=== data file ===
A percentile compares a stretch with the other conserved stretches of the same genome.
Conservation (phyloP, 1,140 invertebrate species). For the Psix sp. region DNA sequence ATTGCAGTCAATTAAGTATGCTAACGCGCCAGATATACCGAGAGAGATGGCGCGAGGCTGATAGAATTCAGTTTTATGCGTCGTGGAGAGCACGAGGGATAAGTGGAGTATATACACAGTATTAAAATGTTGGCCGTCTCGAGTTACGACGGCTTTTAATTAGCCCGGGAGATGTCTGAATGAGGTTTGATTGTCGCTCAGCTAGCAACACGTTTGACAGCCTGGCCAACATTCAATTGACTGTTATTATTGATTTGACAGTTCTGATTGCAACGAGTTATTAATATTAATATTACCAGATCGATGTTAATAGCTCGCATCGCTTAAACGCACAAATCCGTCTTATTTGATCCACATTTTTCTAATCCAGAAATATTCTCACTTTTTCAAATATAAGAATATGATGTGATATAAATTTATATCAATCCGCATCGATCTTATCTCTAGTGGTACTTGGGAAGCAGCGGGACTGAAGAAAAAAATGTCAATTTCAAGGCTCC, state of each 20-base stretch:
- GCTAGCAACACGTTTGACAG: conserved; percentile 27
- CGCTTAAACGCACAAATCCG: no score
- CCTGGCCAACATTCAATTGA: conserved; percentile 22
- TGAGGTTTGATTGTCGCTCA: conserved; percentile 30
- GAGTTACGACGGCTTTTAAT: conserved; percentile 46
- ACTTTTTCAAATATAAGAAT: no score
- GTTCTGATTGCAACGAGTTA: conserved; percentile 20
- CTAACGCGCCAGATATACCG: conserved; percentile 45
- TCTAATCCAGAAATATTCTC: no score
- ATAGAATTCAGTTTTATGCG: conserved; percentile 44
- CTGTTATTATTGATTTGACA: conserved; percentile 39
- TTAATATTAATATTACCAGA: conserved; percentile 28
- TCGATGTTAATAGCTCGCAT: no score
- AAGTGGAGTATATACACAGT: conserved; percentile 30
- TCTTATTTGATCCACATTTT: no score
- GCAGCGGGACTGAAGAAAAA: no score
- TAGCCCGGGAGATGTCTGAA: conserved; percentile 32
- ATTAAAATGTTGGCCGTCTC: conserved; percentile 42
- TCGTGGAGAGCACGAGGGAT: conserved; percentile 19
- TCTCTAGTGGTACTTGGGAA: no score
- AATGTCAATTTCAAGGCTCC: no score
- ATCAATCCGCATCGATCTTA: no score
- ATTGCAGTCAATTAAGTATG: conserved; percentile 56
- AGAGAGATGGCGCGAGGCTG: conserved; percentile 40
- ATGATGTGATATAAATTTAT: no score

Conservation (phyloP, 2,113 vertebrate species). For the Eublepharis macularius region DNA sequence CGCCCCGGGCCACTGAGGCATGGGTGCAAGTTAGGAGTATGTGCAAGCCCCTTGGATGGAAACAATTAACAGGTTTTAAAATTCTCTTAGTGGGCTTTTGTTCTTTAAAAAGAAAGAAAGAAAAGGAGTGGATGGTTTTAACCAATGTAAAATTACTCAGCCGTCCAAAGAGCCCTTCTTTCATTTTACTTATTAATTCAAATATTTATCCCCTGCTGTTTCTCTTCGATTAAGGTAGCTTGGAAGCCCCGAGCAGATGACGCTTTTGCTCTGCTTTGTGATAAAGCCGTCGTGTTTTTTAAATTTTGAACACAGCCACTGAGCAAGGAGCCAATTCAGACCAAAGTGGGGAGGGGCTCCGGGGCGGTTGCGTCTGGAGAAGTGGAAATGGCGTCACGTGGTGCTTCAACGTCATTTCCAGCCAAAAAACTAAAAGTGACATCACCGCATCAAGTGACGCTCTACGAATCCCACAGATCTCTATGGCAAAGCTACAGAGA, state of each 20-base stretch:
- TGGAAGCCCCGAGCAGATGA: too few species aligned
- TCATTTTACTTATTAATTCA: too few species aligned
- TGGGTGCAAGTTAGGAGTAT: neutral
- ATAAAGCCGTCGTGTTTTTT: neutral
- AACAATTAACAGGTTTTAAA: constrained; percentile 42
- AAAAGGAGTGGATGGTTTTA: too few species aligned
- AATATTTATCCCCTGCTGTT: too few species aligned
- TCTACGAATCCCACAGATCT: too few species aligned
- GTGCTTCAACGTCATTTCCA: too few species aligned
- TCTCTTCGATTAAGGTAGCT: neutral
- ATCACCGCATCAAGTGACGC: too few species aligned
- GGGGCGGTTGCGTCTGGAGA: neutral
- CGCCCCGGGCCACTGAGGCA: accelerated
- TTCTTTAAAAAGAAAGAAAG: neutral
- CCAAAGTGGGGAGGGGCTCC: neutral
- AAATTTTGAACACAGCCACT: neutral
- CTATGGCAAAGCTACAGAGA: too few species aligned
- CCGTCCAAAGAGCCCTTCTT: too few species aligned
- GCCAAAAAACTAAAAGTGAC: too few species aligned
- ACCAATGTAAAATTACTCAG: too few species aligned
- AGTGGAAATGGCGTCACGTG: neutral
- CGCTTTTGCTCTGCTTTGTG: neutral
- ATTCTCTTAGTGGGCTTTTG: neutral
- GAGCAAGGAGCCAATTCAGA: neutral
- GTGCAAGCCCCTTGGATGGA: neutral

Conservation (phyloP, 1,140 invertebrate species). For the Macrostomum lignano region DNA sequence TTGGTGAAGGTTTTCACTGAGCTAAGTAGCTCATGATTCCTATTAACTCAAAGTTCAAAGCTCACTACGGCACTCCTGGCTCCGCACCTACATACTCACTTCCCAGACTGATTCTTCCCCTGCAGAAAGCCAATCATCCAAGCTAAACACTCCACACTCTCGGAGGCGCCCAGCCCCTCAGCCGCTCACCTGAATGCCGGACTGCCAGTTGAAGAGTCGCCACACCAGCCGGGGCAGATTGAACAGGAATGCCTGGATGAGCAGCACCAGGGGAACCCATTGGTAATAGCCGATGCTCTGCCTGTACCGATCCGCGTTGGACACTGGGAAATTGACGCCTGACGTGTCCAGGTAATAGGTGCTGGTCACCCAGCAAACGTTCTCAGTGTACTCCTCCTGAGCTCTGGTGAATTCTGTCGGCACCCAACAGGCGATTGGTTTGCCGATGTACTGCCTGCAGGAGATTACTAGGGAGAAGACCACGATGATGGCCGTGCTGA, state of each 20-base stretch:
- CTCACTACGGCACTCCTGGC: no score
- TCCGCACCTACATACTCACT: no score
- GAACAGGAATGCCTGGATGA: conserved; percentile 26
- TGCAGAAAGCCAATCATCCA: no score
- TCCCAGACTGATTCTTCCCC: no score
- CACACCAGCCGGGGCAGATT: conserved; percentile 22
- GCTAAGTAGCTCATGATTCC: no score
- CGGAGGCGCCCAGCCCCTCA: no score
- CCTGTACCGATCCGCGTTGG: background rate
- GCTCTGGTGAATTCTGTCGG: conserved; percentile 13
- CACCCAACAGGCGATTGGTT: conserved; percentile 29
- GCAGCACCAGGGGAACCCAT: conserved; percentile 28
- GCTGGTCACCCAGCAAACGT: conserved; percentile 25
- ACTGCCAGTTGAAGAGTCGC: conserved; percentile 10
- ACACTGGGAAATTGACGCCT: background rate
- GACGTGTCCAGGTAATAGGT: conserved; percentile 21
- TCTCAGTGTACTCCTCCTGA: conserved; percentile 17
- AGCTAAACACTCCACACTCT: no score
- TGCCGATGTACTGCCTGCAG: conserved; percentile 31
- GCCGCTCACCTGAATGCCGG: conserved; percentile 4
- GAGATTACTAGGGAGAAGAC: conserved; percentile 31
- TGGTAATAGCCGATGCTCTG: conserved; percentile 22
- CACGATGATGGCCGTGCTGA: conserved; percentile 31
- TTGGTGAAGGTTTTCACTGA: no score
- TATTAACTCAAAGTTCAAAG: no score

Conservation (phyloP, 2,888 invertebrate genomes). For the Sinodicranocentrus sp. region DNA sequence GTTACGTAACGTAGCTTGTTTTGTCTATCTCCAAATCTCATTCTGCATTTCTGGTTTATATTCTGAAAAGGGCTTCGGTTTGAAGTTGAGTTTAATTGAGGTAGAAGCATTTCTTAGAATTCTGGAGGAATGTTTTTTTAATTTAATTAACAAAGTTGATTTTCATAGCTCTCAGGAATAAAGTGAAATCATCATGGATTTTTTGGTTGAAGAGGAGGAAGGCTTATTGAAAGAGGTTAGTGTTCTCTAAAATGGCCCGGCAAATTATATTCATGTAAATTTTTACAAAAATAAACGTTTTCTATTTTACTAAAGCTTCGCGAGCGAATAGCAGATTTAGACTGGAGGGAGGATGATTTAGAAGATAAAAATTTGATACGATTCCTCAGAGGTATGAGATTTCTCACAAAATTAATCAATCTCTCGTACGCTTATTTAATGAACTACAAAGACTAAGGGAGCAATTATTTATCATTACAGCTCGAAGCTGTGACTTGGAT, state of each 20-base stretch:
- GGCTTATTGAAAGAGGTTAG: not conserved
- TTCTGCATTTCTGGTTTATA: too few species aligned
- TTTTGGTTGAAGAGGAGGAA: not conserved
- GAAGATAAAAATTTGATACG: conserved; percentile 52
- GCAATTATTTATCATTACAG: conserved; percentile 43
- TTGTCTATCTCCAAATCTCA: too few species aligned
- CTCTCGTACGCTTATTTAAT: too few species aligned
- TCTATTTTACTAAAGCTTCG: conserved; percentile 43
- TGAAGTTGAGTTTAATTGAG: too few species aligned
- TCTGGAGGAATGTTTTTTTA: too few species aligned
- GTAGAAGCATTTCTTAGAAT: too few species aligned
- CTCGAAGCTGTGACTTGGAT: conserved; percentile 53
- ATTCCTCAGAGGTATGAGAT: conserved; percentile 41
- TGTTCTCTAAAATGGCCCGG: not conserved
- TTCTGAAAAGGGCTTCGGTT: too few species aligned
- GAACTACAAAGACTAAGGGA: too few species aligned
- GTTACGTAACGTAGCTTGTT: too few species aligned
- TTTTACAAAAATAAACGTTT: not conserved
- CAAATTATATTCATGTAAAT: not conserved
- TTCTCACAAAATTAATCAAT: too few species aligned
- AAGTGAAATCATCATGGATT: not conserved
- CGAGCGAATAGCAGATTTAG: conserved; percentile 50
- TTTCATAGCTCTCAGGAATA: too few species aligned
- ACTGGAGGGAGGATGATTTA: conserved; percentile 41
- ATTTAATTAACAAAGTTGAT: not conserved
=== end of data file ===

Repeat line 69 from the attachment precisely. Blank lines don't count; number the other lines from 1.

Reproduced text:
- ACACTGGGAAATTGACGCCT: background rate